The Importance of Emotional Intelligence in Transformational Leadership
Spano-Szekely, Griffin, Clavelle and Fitzpatrick (2016) performed a descriptive, exploratory research study demonstrating correlation between emotional intelligence and positive managerial behaviors characteristic of transformational leadership style. Most are familiar with transformational leadership, and it is widely regarded in nursing since adoption as a key component by the Magnet Recognition Program® in 2008.
Transformational leadership was originated by James Macgregor Burns in 1978. Burns notes leadership is distinguished by specific characteristics and traits and envisioned certain concepts of transactional leadership (specifically laissez-faire) and transformational leadership as opposite ends of the spectrum. Bernard Bass broadened the concept of transformational leadership in 1985 into the current understanding and includes four key components (with corresponding attributes described below):
Bass’s Components of Transformational Leadership
Spano-Szekely, Griffin, Clavelle and Fitzpatrick (2016) emphasize relationship focused leadership styles such as transformational leadership may lend themselves to improved staff satisfaction, retention, performance and outcomes. The study specifically correlates transformational leadership to staff satisfaction—a finding that is intuitive anecdotally to most any experienced nurse leader. The Nurse Manager plays a crucial role in staff satisfaction, and those leaders with higher levels of emotional intelligence may be likely to demonstrate transformational attributes such as supportive leadership. Educational and leader development programs can and should focus on bolstering transformational attributes of the Nurse Manager, and as this study suggests, we may need to identify a leaders’ level of emotional intelligence as an important aspect of any future leader.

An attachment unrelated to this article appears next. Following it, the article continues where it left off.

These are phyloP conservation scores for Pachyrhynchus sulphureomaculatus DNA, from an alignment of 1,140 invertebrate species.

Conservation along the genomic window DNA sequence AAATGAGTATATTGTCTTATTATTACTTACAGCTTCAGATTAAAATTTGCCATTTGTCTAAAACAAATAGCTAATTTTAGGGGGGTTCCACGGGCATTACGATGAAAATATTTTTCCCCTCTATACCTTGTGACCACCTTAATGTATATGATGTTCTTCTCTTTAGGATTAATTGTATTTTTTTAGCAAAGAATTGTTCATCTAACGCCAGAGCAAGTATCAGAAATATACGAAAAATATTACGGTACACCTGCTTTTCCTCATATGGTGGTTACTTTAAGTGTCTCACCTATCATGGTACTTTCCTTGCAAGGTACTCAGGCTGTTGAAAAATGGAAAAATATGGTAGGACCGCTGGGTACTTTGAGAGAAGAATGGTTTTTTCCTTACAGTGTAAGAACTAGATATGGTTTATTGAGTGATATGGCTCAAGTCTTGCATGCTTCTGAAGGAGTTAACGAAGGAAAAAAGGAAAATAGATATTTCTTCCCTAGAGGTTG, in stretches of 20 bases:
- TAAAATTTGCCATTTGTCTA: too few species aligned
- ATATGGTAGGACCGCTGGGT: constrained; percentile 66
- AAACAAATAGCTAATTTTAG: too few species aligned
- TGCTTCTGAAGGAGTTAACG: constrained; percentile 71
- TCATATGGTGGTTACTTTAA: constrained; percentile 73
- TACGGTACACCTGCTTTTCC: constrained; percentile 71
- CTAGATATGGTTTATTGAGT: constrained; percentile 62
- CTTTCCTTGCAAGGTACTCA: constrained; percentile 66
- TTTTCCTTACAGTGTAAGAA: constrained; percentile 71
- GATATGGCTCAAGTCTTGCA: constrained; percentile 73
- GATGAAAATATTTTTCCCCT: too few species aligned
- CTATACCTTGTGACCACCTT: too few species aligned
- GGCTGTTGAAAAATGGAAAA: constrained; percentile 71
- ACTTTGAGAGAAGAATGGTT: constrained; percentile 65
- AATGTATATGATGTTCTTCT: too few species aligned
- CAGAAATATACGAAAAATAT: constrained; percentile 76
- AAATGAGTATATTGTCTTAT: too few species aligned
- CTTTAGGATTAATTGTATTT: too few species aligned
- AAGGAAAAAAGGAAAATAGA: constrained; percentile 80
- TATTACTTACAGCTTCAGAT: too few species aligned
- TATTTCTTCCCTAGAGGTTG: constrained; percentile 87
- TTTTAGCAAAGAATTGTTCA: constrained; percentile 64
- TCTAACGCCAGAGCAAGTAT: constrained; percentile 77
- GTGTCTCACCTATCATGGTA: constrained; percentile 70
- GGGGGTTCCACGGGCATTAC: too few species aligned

What is Emotional Intelligence?
Emotional Intelligence (EI) is a term coined by Yale University psychologists Peter Salovey and Jack Mayer in 1990 (Druskat, Sala, & Mount, 2006). Salovey and Mayer define EI as:
…(a) the ability to perceive, appraise, and express emotion accurately; (b) the ability to
access and generate feelings when they facilitate cognition; (c) the ability to understand
affect-laden information and make use of emotional knowledge; and (d) the ability to regulate
emotions to promote emotional and intellectual growth and well-being… . (Druskat et al., 2006, pp. xxvii-xxviii)
The concept was further developed by Harvard psychologist Daniel Goleman in 1995 to include five key concepts of self-awareness, self-regulation, internal motivation, empathy, and social skills. In 2002, Goleman amended the components of EI to include self-awareness, self-management, social awareness, and relationship management. Within each component, there are additional behaviors and traits as demonstrated below:
Goleman’s (2002) components of EI
Seigling, Nielsen, and Petrides (2014) performed a study about “trait EI” in leaders and non-leaders, revealing leaders to have higher trait EI scores than non-leaders even when controlling for variables such as tenure, intelligence quotient, age, and gender. Lam and O’Higgins (2012) examined if transformational leadership style had a mediating effect between EI and employee outcomes including but not limited to job satisfaction. Indeed, job satisfaction was the only indicator that showed a relationship with manager EI, using transformational style as a mediator.